The Latest from Barb and J.C. Hendee…
Any writer who has tried publishing as a "hybrid" (meaning doing both traditional publishing and self-publishing) quickly begins to understand that these are two very different worlds.
Almost everything works differently—even the mindset with a new release.
In traditional publishing, when a new book comes out, it is an "event." If there is any marketing or publicity done by the publisher, it is all done before the book is published. Pre-order numbers are watched carefully, and a book's success or failure is decided in the first week of publication. Of course… most are considered failures and thus abandoned.
With a self-published novel, the writer puts the first book of a series up, does a little marketing, and gets started immediately on the second book… and then the third. We don't expect to be making much money or to gauge how the series is doing until book four—or even five—goes up. That's also when serious marketing begins. That's when a writer tries for an ad at BookBub. With BookBub, the writer has to apply and show that the series has some potential, and a BookBub ad is expensive, but if you manage to arrange for one, you can really get your series "seen" by thousands of readers. A self-published writer is looking to "grow" a series readership, and this is not a sprint, it's a marathon.
Traditional publishers have begun taking advantage of BookBub, but again… mainly with the first book of a new series that is being "launched." Again, the success or failure of the book is decided in the first week of publication. After that, if it's not a huge success coming out of the gate, the book is considered "done."
This is apparently changing somewhat, and I am both surprised and very happy.
I received a message from my publisher, Ace/Roc (Penguin Random House) letting me know that they are going to drop the price of the e-book edition of The Mist-Torn Witches (book one) to $1.99 from October 16th - 30th and pay for a BookBub ad on the 21st. They are beginning to realize there might be potential in an existing series. I am astonished, but I'm happy.—Barb
Hello! While this is not Noble Dead news, for those of you who enjoy Barb's emotional, fast-paced style of writing, she is crossing genres this year and will be publishing some romance/suspense. This is book one in a new series. Here is the e-book link:Amazon. Your can also learn more over at BarbHendee.org in the “Fiction” section.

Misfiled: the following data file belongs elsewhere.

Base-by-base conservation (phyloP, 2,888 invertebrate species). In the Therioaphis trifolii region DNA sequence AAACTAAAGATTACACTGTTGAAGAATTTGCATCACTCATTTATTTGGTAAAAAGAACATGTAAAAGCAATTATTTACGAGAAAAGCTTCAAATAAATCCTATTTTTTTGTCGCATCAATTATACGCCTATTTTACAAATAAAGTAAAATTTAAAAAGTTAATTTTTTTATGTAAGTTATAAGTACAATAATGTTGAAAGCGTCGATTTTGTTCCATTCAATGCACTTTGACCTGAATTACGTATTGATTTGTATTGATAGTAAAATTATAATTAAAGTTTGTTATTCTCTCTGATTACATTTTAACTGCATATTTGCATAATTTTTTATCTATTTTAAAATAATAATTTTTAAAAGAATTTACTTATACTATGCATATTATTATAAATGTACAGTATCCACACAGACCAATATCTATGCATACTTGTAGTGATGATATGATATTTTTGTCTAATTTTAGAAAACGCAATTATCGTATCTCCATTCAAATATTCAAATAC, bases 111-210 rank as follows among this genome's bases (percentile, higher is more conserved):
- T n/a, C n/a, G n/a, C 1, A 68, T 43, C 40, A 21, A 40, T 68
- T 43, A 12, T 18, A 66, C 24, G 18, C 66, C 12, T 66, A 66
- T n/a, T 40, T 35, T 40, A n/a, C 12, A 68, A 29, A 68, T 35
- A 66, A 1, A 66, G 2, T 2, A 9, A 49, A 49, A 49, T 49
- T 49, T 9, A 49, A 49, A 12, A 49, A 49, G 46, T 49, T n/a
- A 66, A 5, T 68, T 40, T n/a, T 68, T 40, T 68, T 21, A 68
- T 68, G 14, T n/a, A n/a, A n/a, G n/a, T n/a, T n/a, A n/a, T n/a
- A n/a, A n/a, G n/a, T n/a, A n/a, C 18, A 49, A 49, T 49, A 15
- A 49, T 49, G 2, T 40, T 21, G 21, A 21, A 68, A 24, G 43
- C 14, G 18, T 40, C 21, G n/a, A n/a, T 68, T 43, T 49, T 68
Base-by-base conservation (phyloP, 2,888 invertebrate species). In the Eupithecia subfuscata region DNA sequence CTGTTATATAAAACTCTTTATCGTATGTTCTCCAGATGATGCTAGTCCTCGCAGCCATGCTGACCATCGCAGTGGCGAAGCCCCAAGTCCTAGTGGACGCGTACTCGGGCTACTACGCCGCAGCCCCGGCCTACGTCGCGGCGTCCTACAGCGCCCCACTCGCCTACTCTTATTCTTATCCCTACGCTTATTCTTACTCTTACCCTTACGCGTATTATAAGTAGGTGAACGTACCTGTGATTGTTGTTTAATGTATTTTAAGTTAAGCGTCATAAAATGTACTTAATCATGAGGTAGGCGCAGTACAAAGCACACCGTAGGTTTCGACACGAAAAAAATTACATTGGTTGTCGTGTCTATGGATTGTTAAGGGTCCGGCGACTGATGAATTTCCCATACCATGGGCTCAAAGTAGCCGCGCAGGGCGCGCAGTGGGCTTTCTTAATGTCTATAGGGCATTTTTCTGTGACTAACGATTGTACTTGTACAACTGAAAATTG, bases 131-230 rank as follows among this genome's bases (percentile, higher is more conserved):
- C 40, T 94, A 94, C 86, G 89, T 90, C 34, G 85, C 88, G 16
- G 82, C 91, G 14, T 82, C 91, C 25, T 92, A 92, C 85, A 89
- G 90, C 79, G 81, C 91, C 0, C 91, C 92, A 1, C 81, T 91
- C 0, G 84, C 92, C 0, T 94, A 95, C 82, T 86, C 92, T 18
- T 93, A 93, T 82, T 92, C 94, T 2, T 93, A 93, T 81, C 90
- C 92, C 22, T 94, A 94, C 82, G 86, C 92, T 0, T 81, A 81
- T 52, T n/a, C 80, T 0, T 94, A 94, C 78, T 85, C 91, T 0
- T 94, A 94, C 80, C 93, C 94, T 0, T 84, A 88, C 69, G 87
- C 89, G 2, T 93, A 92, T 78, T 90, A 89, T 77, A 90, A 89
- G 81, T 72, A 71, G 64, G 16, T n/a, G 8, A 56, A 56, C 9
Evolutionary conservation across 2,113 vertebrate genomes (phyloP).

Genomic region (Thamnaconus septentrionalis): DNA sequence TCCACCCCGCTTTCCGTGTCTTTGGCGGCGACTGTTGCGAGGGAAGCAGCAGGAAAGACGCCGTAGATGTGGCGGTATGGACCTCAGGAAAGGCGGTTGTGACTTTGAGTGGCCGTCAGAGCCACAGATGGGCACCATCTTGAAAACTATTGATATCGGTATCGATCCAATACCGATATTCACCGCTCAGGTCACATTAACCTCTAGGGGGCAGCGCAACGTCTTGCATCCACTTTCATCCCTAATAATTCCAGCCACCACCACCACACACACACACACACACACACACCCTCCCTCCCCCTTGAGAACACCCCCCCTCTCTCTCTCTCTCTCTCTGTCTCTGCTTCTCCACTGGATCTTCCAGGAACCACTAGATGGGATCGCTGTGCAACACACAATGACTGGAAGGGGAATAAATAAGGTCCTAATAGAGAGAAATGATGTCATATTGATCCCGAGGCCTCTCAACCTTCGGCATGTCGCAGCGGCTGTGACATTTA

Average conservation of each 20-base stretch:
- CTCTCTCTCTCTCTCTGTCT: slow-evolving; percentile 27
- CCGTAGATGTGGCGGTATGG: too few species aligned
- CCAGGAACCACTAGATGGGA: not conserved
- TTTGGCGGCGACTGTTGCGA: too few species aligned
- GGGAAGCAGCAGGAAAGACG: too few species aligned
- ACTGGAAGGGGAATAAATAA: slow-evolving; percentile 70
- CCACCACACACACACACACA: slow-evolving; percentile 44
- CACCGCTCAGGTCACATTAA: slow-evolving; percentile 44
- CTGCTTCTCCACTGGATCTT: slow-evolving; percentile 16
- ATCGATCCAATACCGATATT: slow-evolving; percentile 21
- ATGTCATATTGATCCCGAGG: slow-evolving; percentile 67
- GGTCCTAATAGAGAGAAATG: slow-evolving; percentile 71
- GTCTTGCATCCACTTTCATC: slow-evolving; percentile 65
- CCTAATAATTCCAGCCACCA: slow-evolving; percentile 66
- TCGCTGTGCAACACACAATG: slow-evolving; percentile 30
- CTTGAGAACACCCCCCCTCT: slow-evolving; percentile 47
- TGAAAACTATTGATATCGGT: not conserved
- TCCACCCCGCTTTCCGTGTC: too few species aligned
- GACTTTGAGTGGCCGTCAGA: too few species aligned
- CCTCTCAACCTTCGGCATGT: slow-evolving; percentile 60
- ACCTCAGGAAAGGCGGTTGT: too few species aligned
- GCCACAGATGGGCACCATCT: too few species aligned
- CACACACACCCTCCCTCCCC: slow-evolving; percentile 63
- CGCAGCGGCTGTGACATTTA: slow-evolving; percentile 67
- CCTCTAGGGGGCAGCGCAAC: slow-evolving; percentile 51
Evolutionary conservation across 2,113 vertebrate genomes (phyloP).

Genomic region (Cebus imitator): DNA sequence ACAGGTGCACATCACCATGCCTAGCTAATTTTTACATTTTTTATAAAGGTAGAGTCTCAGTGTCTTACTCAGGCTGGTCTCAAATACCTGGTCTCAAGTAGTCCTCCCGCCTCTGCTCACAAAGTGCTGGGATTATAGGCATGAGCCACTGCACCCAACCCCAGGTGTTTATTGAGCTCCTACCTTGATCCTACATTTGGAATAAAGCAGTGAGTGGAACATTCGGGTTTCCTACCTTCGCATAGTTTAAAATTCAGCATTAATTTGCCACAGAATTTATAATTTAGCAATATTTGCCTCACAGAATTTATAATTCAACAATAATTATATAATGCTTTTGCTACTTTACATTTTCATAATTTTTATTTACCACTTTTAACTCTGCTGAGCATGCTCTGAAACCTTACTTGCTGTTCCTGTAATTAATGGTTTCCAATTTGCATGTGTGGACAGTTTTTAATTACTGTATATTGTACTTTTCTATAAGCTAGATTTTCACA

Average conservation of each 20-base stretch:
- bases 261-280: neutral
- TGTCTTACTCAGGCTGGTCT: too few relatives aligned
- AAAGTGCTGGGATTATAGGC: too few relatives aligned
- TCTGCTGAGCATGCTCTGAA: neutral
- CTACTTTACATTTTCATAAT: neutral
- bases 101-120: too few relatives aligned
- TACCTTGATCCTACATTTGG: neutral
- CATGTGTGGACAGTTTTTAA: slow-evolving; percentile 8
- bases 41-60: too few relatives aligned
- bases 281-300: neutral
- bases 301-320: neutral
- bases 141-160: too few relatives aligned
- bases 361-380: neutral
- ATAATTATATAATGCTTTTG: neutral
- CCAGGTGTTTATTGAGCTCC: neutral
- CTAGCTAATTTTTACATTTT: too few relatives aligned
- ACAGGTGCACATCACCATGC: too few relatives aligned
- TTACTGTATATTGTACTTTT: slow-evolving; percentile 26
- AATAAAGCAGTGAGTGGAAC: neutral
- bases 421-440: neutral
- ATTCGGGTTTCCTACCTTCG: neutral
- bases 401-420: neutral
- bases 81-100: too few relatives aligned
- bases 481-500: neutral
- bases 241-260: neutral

Everybody has already heard of Kindle Unlimited, so no need to bother with that one. Many are unaware that it is (1) not the only such service, (2) not the best deal for your money and/or (3) offers almost no professionally published books. It all depends on what you want, from professional authors and publishers, independent authors, those inbetween and (yes) whether you get to keep those ebooks.
Did that last point catch your attention? Unfortunately, the one I was thinking about is currently having problems, so more on this in a later installment.
Barb here. Okay, that title probably lays out the point of this blog post pretty clearly, but this is a complex topic.
Of late, I’ve heard some rather “loud” voices in the industry telling new/hopeful writers that not only do they not need an agent to be successful, but that an agent will actually be damaging to their careers.
In one online discussion, I recently (stupidly) jumped in to say, “Well, of course if someone is self-publishing, he or she doesn’t need an agent, but if a novelist wants to be traditionally published, an agent is necessary. How can a writer get a manuscript on the desk of a New York editor without an agent?”
I was instantly—and quite vehemently—told that I was “wrong,” and that no writer requires an agent to get a manuscript on the desk of a New York editor… and that unagented writers sell novels to New York editors all the time.
I bowed out of this discussion quickly, but I did worry that a lot of new/hopeful writers were listening to what I considered very poor advice.